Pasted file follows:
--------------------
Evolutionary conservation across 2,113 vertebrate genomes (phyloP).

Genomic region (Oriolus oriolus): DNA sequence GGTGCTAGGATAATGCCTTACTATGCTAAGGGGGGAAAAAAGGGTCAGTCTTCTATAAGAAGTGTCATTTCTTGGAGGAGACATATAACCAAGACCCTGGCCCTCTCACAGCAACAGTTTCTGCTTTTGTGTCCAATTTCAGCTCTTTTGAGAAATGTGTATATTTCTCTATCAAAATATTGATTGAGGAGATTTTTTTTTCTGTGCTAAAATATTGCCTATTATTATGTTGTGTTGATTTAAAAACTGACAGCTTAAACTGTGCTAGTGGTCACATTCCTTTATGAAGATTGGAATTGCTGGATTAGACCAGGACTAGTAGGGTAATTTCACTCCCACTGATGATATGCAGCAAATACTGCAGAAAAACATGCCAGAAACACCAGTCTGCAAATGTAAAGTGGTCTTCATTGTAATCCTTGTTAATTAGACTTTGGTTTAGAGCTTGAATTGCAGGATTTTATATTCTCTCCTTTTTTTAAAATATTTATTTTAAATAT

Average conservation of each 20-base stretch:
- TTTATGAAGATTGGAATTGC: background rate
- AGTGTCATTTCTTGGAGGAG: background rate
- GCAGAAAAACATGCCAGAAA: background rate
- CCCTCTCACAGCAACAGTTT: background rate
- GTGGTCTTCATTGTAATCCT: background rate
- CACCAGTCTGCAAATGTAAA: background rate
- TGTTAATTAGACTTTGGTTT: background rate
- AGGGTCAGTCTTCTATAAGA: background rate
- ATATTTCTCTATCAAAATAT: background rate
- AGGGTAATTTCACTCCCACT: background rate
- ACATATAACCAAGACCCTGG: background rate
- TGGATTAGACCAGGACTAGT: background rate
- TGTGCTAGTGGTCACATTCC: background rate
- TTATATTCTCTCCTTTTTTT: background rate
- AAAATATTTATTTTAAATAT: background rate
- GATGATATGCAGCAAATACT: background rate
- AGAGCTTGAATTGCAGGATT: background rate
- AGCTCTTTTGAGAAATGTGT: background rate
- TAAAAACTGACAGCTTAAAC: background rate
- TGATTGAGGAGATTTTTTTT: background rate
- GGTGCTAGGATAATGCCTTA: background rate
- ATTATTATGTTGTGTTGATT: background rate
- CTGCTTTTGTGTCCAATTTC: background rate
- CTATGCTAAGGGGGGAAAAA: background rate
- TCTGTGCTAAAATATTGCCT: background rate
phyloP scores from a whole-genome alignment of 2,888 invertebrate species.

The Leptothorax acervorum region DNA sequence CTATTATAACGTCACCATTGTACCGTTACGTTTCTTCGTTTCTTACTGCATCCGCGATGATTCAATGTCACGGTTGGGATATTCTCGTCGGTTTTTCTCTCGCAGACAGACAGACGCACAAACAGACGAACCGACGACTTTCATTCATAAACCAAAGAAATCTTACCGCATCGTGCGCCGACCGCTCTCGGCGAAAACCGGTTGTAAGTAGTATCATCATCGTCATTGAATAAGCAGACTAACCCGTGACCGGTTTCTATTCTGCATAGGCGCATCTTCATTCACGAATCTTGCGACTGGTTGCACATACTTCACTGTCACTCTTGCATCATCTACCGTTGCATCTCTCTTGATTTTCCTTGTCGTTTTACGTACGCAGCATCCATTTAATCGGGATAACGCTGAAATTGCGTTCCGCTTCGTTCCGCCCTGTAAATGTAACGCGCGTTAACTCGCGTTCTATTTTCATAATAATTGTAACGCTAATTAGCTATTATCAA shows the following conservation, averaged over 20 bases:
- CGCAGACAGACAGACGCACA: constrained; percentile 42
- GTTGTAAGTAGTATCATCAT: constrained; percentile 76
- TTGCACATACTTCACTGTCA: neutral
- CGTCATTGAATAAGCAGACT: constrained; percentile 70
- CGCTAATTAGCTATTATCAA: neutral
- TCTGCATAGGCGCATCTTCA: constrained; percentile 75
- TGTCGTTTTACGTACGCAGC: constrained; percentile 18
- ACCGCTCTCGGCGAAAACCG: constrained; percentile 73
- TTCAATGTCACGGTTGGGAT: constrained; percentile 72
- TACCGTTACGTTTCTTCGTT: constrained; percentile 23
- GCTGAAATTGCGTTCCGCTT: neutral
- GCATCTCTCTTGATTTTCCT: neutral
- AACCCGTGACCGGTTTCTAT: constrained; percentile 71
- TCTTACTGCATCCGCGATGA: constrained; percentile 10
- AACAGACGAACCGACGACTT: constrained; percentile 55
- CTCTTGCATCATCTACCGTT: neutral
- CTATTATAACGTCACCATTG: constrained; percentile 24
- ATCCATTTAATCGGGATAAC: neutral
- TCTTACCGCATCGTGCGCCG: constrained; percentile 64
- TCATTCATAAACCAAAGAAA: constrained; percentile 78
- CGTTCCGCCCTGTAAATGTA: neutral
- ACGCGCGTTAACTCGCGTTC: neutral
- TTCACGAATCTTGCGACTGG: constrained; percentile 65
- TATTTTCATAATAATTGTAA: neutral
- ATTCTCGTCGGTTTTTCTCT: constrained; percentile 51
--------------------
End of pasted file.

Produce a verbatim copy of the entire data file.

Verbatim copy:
Evolutionary conservation across 2,113 vertebrate genomes (phyloP).

Genomic region (Oriolus oriolus): DNA sequence GGTGCTAGGATAATGCCTTACTATGCTAAGGGGGGAAAAAAGGGTCAGTCTTCTATAAGAAGTGTCATTTCTTGGAGGAGACATATAACCAAGACCCTGGCCCTCTCACAGCAACAGTTTCTGCTTTTGTGTCCAATTTCAGCTCTTTTGAGAAATGTGTATATTTCTCTATCAAAATATTGATTGAGGAGATTTTTTTTTCTGTGCTAAAATATTGCCTATTATTATGTTGTGTTGATTTAAAAACTGACAGCTTAAACTGTGCTAGTGGTCACATTCCTTTATGAAGATTGGAATTGCTGGATTAGACCAGGACTAGTAGGGTAATTTCACTCCCACTGATGATATGCAGCAAATACTGCAGAAAAACATGCCAGAAACACCAGTCTGCAAATGTAAAGTGGTCTTCATTGTAATCCTTGTTAATTAGACTTTGGTTTAGAGCTTGAATTGCAGGATTTTATATTCTCTCCTTTTTTTAAAATATTTATTTTAAATAT

Average conservation of each 20-base stretch:
- TTTATGAAGATTGGAATTGC: background rate
- AGTGTCATTTCTTGGAGGAG: background rate
- GCAGAAAAACATGCCAGAAA: background rate
- CCCTCTCACAGCAACAGTTT: background rate
- GTGGTCTTCATTGTAATCCT: background rate
- CACCAGTCTGCAAATGTAAA: background rate
- TGTTAATTAGACTTTGGTTT: background rate
- AGGGTCAGTCTTCTATAAGA: background rate
- ATATTTCTCTATCAAAATAT: background rate
- AGGGTAATTTCACTCCCACT: background rate
- ACATATAACCAAGACCCTGG: background rate
- TGGATTAGACCAGGACTAGT: background rate
- TGTGCTAGTGGTCACATTCC: background rate
- TTATATTCTCTCCTTTTTTT: background rate
- AAAATATTTATTTTAAATAT: background rate
- GATGATATGCAGCAAATACT: background rate
- AGAGCTTGAATTGCAGGATT: background rate
- AGCTCTTTTGAGAAATGTGT: background rate
- TAAAAACTGACAGCTTAAAC: background rate
- TGATTGAGGAGATTTTTTTT: background rate
- GGTGCTAGGATAATGCCTTA: background rate
- ATTATTATGTTGTGTTGATT: background rate
- CTGCTTTTGTGTCCAATTTC: background rate
- CTATGCTAAGGGGGGAAAAA: background rate
- TCTGTGCTAAAATATTGCCT: background rate
phyloP scores from a whole-genome alignment of 2,888 invertebrate species.

The Leptothorax acervorum region DNA sequence CTATTATAACGTCACCATTGTACCGTTACGTTTCTTCGTTTCTTACTGCATCCGCGATGATTCAATGTCACGGTTGGGATATTCTCGTCGGTTTTTCTCTCGCAGACAGACAGACGCACAAACAGACGAACCGACGACTTTCATTCATAAACCAAAGAAATCTTACCGCATCGTGCGCCGACCGCTCTCGGCGAAAACCGGTTGTAAGTAGTATCATCATCGTCATTGAATAAGCAGACTAACCCGTGACCGGTTTCTATTCTGCATAGGCGCATCTTCATTCACGAATCTTGCGACTGGTTGCACATACTTCACTGTCACTCTTGCATCATCTACCGTTGCATCTCTCTTGATTTTCCTTGTCGTTTTACGTACGCAGCATCCATTTAATCGGGATAACGCTGAAATTGCGTTCCGCTTCGTTCCGCCCTGTAAATGTAACGCGCGTTAACTCGCGTTCTATTTTCATAATAATTGTAACGCTAATTAGCTATTATCAA shows the following conservation, averaged over 20 bases:
- CGCAGACAGACAGACGCACA: constrained; percentile 42
- GTTGTAAGTAGTATCATCAT: constrained; percentile 76
- TTGCACATACTTCACTGTCA: neutral
- CGTCATTGAATAAGCAGACT: constrained; percentile 70
- CGCTAATTAGCTATTATCAA: neutral
- TCTGCATAGGCGCATCTTCA: constrained; percentile 75
- TGTCGTTTTACGTACGCAGC: constrained; percentile 18
- ACCGCTCTCGGCGAAAACCG: constrained; percentile 73
- TTCAATGTCACGGTTGGGAT: constrained; percentile 72
- TACCGTTACGTTTCTTCGTT: constrained; percentile 23
- GCTGAAATTGCGTTCCGCTT: neutral
- GCATCTCTCTTGATTTTCCT: neutral
- AACCCGTGACCGGTTTCTAT: constrained; percentile 71
- TCTTACTGCATCCGCGATGA: constrained; percentile 10
- AACAGACGAACCGACGACTT: constrained; percentile 55
- CTCTTGCATCATCTACCGTT: neutral
- CTATTATAACGTCACCATTG: constrained; percentile 24
- ATCCATTTAATCGGGATAAC: neutral
- TCTTACCGCATCGTGCGCCG: constrained; percentile 64
- TCATTCATAAACCAAAGAAA: constrained; percentile 78
- CGTTCCGCCCTGTAAATGTA: neutral
- ACGCGCGTTAACTCGCGTTC: neutral
- TTCACGAATCTTGCGACTGG: constrained; percentile 65
- TATTTTCATAATAATTGTAA: neutral
- ATTCTCGTCGGTTTTTCTCT: constrained; percentile 51